Traveling around the world experiencing Rotary

By Brian Rocha, a member of the Rotary Club of Goleta, California, and District 5240 Public Relations Chair

I’ve done a bit of traveling in my life. But recently, I got an urge to turn my travel experience into something much more rewarding. I wanted to travel not just to travel, but to make an impact and make a difference in the world.

I pitched the idea to my Rotary club and Rotary International, and they were in full support. Support in terms of moral support. I financed the trip myself. So last year, I began an eight month journey visiting several different countries around the world, capturing pictures and video throughout the experience. Continue reading

As little as $2 a week does a world of good

140725_bergmanBy Teree Bergman, an assistant regional Rotary Foundation coordinator

A new Rotary year began 1 July, and that means it’s time to begin a new effort to have our members participate in Rotary’s work by donating to the Annual Fund. Rotary’s Every Rotarian Every Year (EREY) initiative empowers every Rotary member to be part of the humanitarian accomplishments of The Rotary Foundation.

Let me share a number I find unbelievable. During the year that ended 30 June, only 44 of the 666 clubs in the southwest region of the United States where I serve as coordinator earned an EREY banner. That’s a whopping 6 percent! (And keep in mind, not every member has to give $100 to qualify for the banner; the banners go to clubs that achieve a $100 average per member with every member giving some amount, however small.)   Continue reading

Little Free Libraries cropping up all over

A Little Free Library in Palm Beach Gardens, Florida, USA.

A Little Free Library in Palm Beach Gardens, Florida, USA.

By Harriet “Pepi” Noble, a member of the Rotary Club of Mechanicville, New York, USA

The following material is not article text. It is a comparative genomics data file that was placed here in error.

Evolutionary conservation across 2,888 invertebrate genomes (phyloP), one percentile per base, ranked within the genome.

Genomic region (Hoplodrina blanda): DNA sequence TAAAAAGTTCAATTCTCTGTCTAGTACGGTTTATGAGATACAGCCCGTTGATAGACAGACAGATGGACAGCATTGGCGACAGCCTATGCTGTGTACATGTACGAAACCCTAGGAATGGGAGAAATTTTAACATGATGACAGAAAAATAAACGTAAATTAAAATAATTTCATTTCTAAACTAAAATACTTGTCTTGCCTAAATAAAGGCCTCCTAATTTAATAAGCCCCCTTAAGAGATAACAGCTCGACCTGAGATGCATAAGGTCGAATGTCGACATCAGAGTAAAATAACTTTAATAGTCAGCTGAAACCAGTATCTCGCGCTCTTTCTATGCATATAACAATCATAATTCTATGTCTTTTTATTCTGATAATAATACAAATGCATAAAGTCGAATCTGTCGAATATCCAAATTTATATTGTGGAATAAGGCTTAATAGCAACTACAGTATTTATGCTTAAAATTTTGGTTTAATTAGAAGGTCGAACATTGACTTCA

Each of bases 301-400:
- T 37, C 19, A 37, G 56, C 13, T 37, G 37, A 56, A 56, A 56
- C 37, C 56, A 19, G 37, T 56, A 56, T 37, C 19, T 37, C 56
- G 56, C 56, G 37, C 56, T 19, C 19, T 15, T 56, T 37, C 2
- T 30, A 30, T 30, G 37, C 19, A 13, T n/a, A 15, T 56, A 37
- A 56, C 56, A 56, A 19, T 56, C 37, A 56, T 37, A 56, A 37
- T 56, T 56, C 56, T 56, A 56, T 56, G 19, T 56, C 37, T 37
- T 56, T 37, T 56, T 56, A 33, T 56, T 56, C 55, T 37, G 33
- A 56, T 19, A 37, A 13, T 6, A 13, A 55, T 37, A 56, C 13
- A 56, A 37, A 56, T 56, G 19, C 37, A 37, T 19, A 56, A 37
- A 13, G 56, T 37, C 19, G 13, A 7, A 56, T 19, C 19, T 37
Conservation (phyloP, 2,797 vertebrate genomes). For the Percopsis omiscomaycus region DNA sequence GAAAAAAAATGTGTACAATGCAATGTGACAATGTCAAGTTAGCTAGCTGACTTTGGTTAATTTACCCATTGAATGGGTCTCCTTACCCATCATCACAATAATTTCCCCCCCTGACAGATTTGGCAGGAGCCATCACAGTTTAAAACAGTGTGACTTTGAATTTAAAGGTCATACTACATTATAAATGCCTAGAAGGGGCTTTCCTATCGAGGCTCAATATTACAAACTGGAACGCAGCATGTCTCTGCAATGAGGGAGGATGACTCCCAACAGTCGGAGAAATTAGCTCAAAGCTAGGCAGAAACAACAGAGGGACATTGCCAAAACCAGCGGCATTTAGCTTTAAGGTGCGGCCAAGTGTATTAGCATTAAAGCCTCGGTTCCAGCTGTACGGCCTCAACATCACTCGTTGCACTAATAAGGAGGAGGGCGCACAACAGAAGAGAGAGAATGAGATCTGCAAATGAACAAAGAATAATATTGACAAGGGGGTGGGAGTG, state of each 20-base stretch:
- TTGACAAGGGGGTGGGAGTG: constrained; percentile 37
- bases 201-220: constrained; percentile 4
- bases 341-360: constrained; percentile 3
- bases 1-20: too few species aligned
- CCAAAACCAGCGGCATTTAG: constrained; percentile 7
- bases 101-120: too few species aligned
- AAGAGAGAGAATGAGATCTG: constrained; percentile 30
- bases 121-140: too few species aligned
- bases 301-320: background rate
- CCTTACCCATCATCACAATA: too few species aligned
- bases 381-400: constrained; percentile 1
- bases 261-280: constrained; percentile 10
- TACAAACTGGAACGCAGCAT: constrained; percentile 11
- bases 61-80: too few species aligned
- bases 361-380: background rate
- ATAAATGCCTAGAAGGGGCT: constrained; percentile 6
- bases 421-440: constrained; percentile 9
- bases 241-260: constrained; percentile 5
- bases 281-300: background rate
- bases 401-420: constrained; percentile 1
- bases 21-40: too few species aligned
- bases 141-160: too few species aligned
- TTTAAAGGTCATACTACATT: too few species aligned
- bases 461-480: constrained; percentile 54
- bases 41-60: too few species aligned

I grew up living on a country road in a small town in upstate New York. There were no other children nearby so my friends all lived in books. I helped Mary find the key to the garden, rode Black Beauty, sailed on the Hispaniola and solved mysteries with Nancy and so many more. I was never lonely, never bored. Continue reading

A reason to wear your Rotary pin

Ron Nethercutt

Ron Nethercutt

By Ron Nethercutt, past chair of the Rotarians on the Internet Fellowship and a member of the Rotary Club of Mabalacat, Pampanga, Philippines

One of my unexpected surprises as a member of Rotary came during a large chamber of commerce meeting held at the Trade Center in New Orleans.

A young lady approached me and said “I want to thank you.” I asked “Why? Have we met?” She responded by saying she saw my Rotary pin that I was wearing and that she gave thanks to every Rotarian she saw.  Continue reading

Taking the law to the streets

Students in Washington, D.C., USA, learn basic legal concepts from the Street Law curriculum.

Students in Washington, D.C., USA, learn basic legal concepts from the Street Law curriculum.

By Divya Wodon and Naina Wodon, Interact Club of Washington International School, and Quentin Wodon, Rotary Club of Washington, Washington D.C., USA.

Why do you teach the children to jump up at our throat? This question was once asked by an unhappy South African high school principal to Ed O’Brien, a long-time member of the Rotary Club of Washington, D.C., USA, and founder of Street Law, a nonprofit that strives to teach individuals and communities, especially in underserved areas, about the law. Continue reading

Safe drinking water for every child